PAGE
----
I’m a doc — and this embarrassing health issue is actually very common

Woman standing with toilet paper roll approaching a toilet.

You know that nature’s call is, well, natural — but that doesn’t mean it’s always welcome. When the urge to hit the bathroom becomes too frequent, it can feel annoying or even downright embarrassing.

However, frequent urination is surprisingly common — and not talked about enough. The health issue affects as many as 30% of men and 40% of women. And although treatment options exist, many people may not reach out to their doctor.

That’s why we spoke with Dr. Seth Cohen, a urologist at NYU Langone’s Preston Tisch Center for Men’s Health, to ask about the different ways that frequent urination can present itself, and what patients and their loved ones should know, and do, if they’re concerned about it.

What is frequent urination? 

People of all ages and lifestyles are affected by frequent urination. Generally, it is any change in your typical urinary habits. It could mean going to the bathroom every 30 minutes to an hour or waking up to pee multiple times in the middle of the night. Some people are unable to take long car rides, sit through meetings, or even date, because they’re constantly having to use the restroom, sometimes experiencing leakage.

Although the topic might feel embarrassing or awkward, frequent urination is actually quite common.
Although the topic might feel embarrassing or awkward, frequent urination is actually quite common.

What causes frequent urination? How can I prevent it?

Frequent urination can be caused by behavioral or physiological factors. One common behavioral cause is stress and anxiety. When your body kicks in its fight or flight response, you naturally feel the need to urinate. If patients are stressed and experiencing frequent urination, I’ll often recommend that they talk to a mental health professional to find strategies to reduce stress.

We live in a nation of over-caffeination. We all have busy lives and may rely too heavily on caffeine to get through the day. Caffeine and alcohol are diuretics, meaning they increase the production of urine. Having six or seven cups of caffeinated beverages in a day, or three to four alcoholic drinks in the evening can cause frequent urination. Because of this, one of the first things I tell patients is to reduce their intake of these drinks.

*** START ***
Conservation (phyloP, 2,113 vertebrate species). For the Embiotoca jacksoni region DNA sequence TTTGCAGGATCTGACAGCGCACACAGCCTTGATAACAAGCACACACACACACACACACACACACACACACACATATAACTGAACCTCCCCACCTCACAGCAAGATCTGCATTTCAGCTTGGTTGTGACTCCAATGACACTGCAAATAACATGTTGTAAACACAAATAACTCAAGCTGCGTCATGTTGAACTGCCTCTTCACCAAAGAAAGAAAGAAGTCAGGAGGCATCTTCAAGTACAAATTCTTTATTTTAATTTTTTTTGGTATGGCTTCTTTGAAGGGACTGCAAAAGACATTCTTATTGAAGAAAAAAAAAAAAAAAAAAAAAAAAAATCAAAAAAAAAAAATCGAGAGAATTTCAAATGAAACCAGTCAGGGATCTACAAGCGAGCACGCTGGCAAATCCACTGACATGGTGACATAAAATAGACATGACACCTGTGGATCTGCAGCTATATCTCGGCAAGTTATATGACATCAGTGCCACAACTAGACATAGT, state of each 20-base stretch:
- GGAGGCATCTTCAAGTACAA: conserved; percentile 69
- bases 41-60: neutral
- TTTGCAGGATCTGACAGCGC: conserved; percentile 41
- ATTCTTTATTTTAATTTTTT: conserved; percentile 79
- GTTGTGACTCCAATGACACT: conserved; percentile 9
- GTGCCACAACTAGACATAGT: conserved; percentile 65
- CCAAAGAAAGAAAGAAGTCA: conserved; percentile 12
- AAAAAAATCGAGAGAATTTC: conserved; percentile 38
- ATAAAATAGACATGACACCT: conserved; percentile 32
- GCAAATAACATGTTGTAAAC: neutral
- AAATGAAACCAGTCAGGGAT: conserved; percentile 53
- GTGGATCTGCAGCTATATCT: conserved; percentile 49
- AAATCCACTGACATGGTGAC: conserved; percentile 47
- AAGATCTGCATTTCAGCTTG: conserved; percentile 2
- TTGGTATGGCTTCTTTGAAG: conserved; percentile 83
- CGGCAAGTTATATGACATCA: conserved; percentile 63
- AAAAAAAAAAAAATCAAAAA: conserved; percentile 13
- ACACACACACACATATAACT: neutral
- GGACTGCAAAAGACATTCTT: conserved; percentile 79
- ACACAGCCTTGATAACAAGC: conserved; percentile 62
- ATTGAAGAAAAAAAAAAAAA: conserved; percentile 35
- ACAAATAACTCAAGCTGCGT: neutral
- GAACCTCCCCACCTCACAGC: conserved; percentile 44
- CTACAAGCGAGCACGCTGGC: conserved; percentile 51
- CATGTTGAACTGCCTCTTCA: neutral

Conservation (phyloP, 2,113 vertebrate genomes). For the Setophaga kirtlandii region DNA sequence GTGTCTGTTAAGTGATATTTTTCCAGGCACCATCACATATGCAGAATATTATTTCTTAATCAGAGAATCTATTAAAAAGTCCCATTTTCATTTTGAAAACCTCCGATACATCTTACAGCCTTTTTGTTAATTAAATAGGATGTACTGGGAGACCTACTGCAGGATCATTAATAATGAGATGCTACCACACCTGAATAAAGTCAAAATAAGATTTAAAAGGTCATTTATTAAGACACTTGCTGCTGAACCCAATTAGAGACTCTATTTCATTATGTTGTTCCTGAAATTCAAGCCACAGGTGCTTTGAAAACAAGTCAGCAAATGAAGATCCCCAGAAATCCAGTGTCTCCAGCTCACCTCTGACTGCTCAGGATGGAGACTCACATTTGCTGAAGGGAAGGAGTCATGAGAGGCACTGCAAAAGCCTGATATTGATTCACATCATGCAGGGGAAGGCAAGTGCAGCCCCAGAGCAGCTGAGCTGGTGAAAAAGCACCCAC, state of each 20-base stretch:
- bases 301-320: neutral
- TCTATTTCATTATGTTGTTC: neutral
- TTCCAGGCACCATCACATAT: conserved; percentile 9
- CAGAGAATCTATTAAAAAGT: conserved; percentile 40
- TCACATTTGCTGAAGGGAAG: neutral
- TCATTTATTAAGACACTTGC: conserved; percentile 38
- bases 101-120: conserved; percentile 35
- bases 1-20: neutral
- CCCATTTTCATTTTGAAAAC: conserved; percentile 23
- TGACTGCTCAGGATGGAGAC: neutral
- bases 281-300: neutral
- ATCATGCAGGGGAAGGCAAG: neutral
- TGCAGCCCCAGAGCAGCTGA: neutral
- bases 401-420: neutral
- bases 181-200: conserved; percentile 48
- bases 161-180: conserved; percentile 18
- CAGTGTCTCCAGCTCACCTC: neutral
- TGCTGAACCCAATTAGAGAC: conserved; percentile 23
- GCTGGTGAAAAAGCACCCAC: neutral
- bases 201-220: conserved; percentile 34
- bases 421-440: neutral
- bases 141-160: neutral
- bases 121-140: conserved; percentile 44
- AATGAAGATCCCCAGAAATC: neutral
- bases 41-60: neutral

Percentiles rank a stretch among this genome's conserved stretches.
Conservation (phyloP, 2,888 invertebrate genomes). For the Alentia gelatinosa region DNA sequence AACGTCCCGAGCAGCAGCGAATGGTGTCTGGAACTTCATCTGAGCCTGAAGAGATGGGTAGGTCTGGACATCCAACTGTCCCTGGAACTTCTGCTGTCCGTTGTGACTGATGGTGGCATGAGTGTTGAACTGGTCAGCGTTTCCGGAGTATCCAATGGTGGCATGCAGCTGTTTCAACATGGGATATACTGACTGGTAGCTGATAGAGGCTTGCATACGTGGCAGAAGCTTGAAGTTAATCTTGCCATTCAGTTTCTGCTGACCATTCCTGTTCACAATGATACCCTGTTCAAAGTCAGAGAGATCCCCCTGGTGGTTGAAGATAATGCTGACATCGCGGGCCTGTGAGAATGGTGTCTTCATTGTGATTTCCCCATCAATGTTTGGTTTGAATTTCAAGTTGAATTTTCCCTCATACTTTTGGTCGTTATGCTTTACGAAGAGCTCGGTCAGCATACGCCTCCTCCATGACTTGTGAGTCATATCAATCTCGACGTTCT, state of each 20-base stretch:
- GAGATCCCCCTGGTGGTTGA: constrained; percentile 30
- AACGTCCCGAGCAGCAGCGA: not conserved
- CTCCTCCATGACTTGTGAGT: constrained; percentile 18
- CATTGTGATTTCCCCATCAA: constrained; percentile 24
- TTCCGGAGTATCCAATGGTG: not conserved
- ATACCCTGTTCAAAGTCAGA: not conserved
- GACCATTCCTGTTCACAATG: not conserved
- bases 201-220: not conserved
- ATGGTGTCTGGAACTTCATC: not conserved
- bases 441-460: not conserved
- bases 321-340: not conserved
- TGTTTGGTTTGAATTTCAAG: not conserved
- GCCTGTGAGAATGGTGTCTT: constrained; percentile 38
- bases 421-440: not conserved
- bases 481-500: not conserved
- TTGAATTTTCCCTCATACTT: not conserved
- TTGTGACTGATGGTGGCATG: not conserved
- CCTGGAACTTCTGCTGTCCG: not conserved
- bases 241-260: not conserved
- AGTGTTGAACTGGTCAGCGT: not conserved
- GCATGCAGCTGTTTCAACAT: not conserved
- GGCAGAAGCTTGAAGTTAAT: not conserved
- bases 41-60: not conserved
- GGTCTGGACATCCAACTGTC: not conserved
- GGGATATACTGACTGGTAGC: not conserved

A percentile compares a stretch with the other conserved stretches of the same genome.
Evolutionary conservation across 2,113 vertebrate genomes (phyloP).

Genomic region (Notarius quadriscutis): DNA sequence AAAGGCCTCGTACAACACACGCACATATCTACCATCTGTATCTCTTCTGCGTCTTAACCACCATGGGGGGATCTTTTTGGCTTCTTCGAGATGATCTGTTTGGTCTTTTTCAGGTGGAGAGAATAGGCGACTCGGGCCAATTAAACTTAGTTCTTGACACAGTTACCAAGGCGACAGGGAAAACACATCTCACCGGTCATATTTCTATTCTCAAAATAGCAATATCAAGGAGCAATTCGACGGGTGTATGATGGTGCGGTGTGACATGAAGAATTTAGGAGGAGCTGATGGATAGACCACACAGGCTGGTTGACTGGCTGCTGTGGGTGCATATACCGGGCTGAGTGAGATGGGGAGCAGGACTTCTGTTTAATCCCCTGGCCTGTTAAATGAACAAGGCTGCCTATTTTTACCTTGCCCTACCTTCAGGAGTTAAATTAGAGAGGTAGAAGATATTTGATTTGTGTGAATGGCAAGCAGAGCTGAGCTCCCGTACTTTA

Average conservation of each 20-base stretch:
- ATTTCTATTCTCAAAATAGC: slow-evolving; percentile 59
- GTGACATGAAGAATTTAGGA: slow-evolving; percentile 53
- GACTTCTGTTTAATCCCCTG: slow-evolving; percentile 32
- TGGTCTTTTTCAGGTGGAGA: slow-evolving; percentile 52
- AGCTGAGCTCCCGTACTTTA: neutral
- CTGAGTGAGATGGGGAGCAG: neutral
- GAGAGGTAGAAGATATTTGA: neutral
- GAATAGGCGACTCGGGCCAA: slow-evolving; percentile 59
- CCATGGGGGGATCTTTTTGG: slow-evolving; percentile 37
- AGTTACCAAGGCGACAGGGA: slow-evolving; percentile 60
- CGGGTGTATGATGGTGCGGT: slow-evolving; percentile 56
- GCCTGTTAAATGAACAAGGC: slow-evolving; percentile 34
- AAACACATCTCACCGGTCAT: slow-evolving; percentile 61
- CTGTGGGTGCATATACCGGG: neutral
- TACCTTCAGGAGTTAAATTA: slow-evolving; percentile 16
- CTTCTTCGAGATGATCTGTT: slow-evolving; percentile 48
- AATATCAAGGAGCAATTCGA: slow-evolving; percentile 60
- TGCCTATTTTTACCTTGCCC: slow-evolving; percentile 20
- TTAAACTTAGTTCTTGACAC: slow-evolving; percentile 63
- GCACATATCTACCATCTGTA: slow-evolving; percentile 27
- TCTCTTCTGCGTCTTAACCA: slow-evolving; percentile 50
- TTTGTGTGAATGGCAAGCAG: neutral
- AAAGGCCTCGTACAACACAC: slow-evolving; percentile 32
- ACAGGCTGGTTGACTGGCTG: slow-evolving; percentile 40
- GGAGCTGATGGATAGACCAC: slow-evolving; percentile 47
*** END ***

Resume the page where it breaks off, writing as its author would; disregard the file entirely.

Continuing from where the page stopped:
Certain high blood pressure medications are diuretics. If you’re taking a medication and feel a change in how often you are urinating, talk to your doctor about the side effects.

Can frequent urination be a sign of a larger health problem? 

Because frequent urination causes inflammation in the bladder and prostate, it mimics the symptoms of a urinary tract infection, so patients often come in thinking they have one. Similarly, patients are often worried about kidney stones. We test and rule out these conditions while looking into frequent urination.

One common misconception among patients is that frequent urination is a sign of prostate cancer. As men age, their prostates enlarge naturally over time. An enlarged prostate could be causing you to urinate more often, but that’s not necessarily an indication of prostate cancer.

Diabetes is another concern patients have. If you’re at risk for diabetes because your parents or siblings have it, frequent urination can be a sign that you should get your sugar levels checked.

Dr. Seth Cohen said that in young people, frequent bathroom trips might be from too many cups of coffee — since caffeine is a diuretic.
Dr. Seth Cohen said that in young people, frequent bathroom trips might be from too many cups of coffee — since caffeine is a diuretic.

How does age factor into treatment? 

While patients of different ages could come in for the same issue, the actual physiology of their conditions are different.

Younger patients traditionally have a behavioral problem that’s causing frequent urination – such as stress and excessive caffeine or alcohol consumption. Counseling these patients on changing their behavior is the typical treatment. Once they change their behavior, they may see improvement in a matter of weeks or months.

For older men, we look into issues with their prostate, so treatment is generally more invasive. The prostate can start to constrict urine flow over time. So when older men urinate, it’s harder to empty their bladder all at once – so they wind up going to the bathroom more frequently. There’s often a blockage that we need to fix with medication, or surgery if medication does not work.

When should I see a doctor about frequent urination? 

If your urinary habits are preventing you from living your normal life, it’s worth bringing it up to your doctor. I’ve also seen spouses bring in their loved ones because their frequent urination is affecting them as well, and they’re concerned. I know that it may feel embarrassing or awkward to talk about this condition, but frequent urination is common, and there are solutions to help you get back to your regular life.

Seth D. Cohen, MD, MPH, is an associate professor in the Department of Urology at NYU Grossman School of Medicine and urologist at NYU Langone’s Preston Robert Tisch Center for Men’s Health. He specializes in general urology and men’s health issues.